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The K C P Limited Vs. The Presiding Officer & Ors [1996] INSC 1131 (12 September 1996)

Majmudar S.B. (J) Majmudar S.B. (J) Ahmadi A.M. (Cj) Kirpal B.N. (J) S.B. Majmudar, J.

ACT:

HEAD NOTE:

Leave granted.

This appeal by special leave arises out of the judgment and order dated 4th April, 1995 of the High Court of Judicature at Madras in Writ Appeal No. 1186 of 1993. A Division Bench of the High Court dismissed the appeal of the appellant company and confirmed the judgment and order of the learned Single Judge in writ petition No. 611 of 1993 dismissing the same.

A few relevant facts leading to this appeal deserve to be noted at the outset. The appellant is having an Engineering Unit at Tiruvottiyur, Madras where it manufactures machinery for sugar, cement and allied industries and employs about 500 workmen. Respondent No. 2 is the only recognized and a representative union of all the workmen in the said establishment. In the past all industrial disputes were settled by the appellant company on the basis of long time settlements entered into with the 2nd respondent union, the last of which was dated December 30, 1991.

In September, 1990 when the issue of bonus for the financial year 1989-90 was under consideration the workmen at the instance of 2nd respondent union resorted to go slow insisting the appellant to pay more bonus even though as contended by the appellant under the provisions of the Payment of Bonus Act only minimum bonus of 8.33% of the earned wages was payable for the financial year 1989-90. The go slow resorted to by the workmen resulted in total stoppage of work and an alleged illegal strike on and from October 26, 1990. It is the case of the appellant that in view to protect personal security of the Supervisory and Managerial staff, it had to declare a lock out on October 39, 1990. The appellant also chargesheeted 29 workmen including respondents 3 to 14 herein on November 5, 1990 for various acts of miscount allegedly committed by them between September 25, 1990 and October 29, 1990 when the workmen has resorted to go slow and other alleged violent acts of misconduct.

The explanation given by 29 workmen having not been found satisfactory the appellant decided to hold inquiry into the charges involved against the said 29 workmen.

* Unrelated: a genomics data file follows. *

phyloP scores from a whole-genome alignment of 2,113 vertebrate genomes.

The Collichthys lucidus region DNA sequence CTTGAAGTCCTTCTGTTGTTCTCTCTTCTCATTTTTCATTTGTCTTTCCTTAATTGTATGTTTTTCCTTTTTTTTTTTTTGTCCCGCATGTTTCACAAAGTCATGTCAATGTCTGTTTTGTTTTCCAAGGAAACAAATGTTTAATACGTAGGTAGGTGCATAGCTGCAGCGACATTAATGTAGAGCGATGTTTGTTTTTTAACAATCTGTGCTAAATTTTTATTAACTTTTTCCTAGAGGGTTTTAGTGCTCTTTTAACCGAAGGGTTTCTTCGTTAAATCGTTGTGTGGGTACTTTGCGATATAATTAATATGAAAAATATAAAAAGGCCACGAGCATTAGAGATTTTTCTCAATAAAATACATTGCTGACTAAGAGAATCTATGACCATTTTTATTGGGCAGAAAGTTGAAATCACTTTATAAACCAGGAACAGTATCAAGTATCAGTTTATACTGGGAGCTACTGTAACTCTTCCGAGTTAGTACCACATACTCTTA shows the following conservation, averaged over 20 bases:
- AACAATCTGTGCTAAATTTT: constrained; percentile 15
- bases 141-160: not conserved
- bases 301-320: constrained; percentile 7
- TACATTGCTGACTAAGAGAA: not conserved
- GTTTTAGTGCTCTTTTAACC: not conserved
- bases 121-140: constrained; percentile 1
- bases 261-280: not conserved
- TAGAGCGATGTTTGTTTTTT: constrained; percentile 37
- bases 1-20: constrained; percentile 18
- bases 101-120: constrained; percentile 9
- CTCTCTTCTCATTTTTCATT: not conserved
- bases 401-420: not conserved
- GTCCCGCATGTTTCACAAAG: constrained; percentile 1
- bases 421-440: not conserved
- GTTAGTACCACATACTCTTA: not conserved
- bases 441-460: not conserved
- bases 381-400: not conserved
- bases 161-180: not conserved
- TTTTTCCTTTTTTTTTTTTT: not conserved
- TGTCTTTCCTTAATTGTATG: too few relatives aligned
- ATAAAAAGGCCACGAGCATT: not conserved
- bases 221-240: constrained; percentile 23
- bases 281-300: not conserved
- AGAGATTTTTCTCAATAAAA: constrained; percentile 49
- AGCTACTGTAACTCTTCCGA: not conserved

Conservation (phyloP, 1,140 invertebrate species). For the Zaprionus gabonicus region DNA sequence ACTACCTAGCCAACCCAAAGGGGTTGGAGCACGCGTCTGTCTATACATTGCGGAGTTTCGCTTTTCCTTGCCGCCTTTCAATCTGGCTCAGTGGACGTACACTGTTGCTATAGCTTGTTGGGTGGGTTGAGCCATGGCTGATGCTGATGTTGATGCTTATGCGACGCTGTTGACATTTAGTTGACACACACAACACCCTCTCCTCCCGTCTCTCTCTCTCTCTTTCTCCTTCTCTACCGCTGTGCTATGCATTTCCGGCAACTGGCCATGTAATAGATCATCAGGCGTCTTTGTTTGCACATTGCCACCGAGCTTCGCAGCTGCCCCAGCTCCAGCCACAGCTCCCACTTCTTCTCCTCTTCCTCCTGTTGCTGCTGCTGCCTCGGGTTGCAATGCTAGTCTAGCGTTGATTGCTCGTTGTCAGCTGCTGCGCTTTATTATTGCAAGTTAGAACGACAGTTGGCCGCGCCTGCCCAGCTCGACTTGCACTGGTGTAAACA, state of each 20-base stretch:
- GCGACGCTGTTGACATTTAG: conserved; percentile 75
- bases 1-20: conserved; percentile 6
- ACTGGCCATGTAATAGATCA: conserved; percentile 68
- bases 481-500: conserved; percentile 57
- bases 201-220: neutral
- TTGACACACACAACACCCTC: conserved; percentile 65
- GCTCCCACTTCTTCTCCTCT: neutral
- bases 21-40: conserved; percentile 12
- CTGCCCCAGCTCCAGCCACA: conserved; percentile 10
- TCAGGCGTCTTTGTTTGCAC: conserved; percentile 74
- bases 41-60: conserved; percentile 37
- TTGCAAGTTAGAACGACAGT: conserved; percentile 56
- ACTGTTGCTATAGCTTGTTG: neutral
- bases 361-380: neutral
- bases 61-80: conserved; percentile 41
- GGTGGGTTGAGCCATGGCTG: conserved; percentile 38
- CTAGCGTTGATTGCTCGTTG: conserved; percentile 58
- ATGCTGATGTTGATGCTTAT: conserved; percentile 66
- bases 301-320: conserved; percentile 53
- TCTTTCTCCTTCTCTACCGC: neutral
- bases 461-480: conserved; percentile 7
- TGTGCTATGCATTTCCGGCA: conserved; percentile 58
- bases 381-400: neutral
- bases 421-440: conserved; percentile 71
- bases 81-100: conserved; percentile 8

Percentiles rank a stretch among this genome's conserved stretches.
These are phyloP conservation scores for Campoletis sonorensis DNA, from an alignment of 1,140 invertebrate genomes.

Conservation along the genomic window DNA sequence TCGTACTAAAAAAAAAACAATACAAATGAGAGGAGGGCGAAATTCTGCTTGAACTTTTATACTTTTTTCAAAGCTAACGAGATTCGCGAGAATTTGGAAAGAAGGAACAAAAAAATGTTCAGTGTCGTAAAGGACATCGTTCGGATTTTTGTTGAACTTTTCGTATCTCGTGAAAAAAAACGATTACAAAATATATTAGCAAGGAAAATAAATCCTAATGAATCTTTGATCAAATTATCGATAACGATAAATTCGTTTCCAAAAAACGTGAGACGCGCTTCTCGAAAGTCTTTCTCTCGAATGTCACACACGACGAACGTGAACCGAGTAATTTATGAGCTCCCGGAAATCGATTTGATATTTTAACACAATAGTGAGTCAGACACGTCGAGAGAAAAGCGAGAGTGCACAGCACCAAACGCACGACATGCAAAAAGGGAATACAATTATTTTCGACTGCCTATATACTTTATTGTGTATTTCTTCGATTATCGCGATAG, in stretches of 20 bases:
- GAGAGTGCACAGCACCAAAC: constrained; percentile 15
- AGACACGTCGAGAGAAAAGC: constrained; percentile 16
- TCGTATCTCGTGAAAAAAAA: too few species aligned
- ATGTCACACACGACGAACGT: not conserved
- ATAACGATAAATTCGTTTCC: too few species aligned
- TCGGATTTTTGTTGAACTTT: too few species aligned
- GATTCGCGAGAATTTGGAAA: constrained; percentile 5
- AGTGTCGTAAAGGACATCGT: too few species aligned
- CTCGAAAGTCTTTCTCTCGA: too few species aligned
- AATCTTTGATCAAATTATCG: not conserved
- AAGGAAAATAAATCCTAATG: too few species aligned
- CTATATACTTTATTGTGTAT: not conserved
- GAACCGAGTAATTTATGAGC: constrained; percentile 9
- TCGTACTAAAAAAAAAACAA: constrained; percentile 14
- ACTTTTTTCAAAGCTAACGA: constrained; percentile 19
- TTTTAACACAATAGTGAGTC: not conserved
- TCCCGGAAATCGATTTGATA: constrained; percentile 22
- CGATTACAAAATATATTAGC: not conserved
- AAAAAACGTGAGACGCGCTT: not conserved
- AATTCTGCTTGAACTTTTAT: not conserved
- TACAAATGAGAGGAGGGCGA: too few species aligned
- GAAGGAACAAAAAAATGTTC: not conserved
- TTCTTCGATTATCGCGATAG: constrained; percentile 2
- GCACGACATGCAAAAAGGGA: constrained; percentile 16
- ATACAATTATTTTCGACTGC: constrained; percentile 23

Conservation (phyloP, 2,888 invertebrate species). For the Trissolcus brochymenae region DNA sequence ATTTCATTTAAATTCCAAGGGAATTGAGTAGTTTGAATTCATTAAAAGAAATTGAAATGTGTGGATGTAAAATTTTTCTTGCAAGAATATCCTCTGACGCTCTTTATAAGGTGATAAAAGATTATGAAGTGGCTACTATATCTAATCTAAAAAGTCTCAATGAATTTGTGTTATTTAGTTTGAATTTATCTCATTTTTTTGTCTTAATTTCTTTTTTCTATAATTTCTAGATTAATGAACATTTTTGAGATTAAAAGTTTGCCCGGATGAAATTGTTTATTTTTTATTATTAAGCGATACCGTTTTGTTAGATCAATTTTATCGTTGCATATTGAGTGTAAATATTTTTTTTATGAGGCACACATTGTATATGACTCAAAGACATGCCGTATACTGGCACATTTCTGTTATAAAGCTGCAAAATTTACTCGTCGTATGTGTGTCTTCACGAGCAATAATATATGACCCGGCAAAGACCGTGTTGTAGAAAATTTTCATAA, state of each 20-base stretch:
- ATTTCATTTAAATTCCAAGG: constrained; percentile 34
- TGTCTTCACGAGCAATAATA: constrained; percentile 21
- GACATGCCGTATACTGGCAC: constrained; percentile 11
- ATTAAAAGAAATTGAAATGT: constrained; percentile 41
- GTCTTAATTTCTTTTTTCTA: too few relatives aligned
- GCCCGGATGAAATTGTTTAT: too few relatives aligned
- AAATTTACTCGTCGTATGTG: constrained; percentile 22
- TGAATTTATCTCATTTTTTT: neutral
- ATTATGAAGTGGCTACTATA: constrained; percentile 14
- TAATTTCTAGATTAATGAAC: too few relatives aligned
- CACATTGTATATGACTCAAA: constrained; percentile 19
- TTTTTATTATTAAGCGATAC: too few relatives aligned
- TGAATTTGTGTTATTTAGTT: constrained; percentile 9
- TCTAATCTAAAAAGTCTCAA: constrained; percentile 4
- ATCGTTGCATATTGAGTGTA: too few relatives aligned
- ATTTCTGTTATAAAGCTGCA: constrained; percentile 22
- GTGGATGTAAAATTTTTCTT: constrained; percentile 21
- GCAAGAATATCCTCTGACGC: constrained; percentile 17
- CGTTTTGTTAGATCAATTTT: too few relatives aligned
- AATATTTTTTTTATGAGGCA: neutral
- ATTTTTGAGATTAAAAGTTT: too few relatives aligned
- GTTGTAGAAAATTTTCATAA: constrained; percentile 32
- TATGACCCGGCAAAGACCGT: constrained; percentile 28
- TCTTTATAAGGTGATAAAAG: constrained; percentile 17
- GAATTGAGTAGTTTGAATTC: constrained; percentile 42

Inquiries were conducted by the two retired District Judges and during the inquiries all the 29 workmen participated in the inquiry proceedings which continued from January 8, 1991 to August 21, 1992.

On October 31, 1990 the Government of Tamil Nadu intervened and initiated conciliation proceedings to bring about settlement in respect of the pending disputed including lock out. As on settlement take place during conciliation proceedings, the conciliation Officer submitted report to the Appropriate Government on April 9, 1991. On May 7, 1991 the Government of Tamil Nadu issued three different orders referring certain industrial disputes for adjudication. G.O.No. 485 was in respect of revision of scale of pay, revision of dearness allowance, revision of house rent allowance etc. By G.O.No. 486 the Government of Tamil Nadu declined to refer certain disputes such as leave facility, housing scheme, medical facilities etc. for adjudication by giving reasons in the said G.O. No. 486. The third G.O. No.487 was issued under Section 10-B of the Industrial Disputes Act, 1947 (hereinafter referred to as "the Act") directing the appellant to lift lock out on or before 13.5191 and allow all except 29 workmen to resume work. In the said G.O. No. 487 the appellant was directed to maintain status quo obtaining prior to the date of the lock out in regard to the terms and conditions of service and the appellant was further directed to complete inquiry proceedings against 29 workmen on or before 10.6.1991 and to pay them full wages during the period of disciplinary proceedings. In the said G.O. No. 487 the workmen were directed to maintain normal production which they were giving prior to the date of the High Court order and also to maintain discipline in the factory. By August 19,1991 inquiries in respect of all the 29 workmen were completed and on the basis of the findings by the Inquiry Officer and other extenuating circumstances, the 29 workmen were dismissed from service between 23.8.1991 to 1.10.1991.